For most games, the interactive experience is limited to the person(s) playing, everyone else is relegated to the role of passive observer. The player makes all the important choices and does all the important actions, even if an observer communicates with the player it’s ultimately the player’s choice to heed that advice or not. The observer is helpless because observation is not participation.
This isn’t true for Fez because of how the “surface” puzzles are presented. Most of the puzzles are visual in nature, so the first step in solving any puzzle is observation.
The same holds true for most other puzzles games as well, but what sets Fez apart is that the answers to its puzzles are often a matter of interpretation, not interaction. Our interaction with the world is extremely limited, all we can do is move Gomez around and turn the camera left and right, so all the puzzles must be solvable with these commands only. The challenge of Fez therefore lies in interpreting the many patterns and symbols presented to us, not executing a specific sequence of button commands; the challenge is in the observation, not the interaction. As a result, any passing observer becomes a player.
You don’t necessarily need a controller to play Fez, just eyes and a brain. This breaks down the barrier of entry for the game, making its world more accommodating for anyone who might be interested. It’s also worth noting that there are no enemies in Fez, no monsters out to kill the player. This is not an antagonistic game, it doesn’t seek to turn players away, and the ease with which anyone can participate in the puzzle solving conveys this desire to be played. Fez uses this low barrier of entry to get its hooks into potential players, even those not holding a controller, and once it gets those hooks into you it then opens up even more possibilities for play.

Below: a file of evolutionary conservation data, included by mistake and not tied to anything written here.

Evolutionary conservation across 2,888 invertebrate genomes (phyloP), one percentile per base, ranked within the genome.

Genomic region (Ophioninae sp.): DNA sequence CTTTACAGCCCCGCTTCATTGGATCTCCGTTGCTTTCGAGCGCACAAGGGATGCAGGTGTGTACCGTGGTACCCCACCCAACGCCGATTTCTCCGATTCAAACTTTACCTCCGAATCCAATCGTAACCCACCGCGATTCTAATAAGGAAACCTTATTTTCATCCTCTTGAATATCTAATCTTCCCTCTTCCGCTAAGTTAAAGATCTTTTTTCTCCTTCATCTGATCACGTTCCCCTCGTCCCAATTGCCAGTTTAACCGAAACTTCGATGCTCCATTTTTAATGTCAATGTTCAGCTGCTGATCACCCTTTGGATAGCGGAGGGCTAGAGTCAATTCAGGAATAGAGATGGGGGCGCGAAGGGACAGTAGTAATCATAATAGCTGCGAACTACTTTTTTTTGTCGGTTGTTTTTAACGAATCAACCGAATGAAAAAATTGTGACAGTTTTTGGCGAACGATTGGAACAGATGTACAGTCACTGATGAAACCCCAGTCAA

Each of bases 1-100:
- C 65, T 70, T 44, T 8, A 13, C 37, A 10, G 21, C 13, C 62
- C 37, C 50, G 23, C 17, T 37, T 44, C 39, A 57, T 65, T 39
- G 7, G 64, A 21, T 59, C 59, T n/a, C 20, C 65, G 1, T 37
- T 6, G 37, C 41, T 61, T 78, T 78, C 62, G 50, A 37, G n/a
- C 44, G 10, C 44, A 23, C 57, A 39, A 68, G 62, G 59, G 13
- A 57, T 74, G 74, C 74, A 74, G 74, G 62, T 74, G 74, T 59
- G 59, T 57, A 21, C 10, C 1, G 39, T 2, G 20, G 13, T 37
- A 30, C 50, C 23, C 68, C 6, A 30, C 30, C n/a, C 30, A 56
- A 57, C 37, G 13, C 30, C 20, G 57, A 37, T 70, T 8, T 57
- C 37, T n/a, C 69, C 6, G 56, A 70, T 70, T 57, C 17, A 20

Once you begin to explore more of the world, you’ll find puzzles that involve other senses, hearing and touch, as well as more complex visual puzzles. The variety of puzzles is daunting, and seems specifically designed so that Fez can’t be solved by a single person. At some point you’ll encounter a type of puzzle that you don’t understand because you just don’t think that way. The only solution is to seek outside help. Fez is a very communal single-player game, it practically forces players to communicate with each other, or forces the single-player gamer to rope others into playing Fez with him.
Since the game is designed with the idea of “play” so entrenched in its design, it’s no surprise that the community has a similar attitude. On message boards about Fez where people ask for help, you’re unlikely to get a straight answer (or at least you were at the time of the game’s release, you’ll probably be able to find answers easily now that it’s been out for a while) but you’ll get a lot of clues. Fez has trained its fans to encourage play, not mere progression.
Fez proves there’s an inherent artistry to a well-constructed puzzle; it’s an exercise in balancing contrasts. It must be aesthetically pleasing enough that we don’t mind looking at it for long periods of time, but it must also invoke some level of frustration and challenge, otherwise it fails as a puzzle. The best puzzles are constructed with a careful attention to detail, and each detail contributes to a subtle psychological manipulation, invoking an understanding of human psychology—how we think, and how we all think differently. The best puzzle games utilize color, sound, and level deign to guide us, but also require the design and programming skill to actually put that craft into practice; the skill to create something with such careful attention to the smallest of details that it rivals more traditional forms of visual art.
The only difference is that this piece of art demands to be touched. In fact, the skill, craft, and artistry of this piece is only apparent when it is touched. It’s art that demands to be played.
So yes, Fez is a game that’s just meant to be played. It doesn’t strive to portray a universal truth about the human condition, it just wants to entertain. However, the systems behind that entertainment are so skillfully constructed—so fiercely practical in their design yet still aesthetically pleasing—and the rest of the game so effectively supports those systems—through art, gameplay, and music that further encourage play—that Fez becomes another game in what is likely a long line of games that have gone unappreciated and undervalued that prove just because a game exists solely to be played doesn’t make it any less a work of art.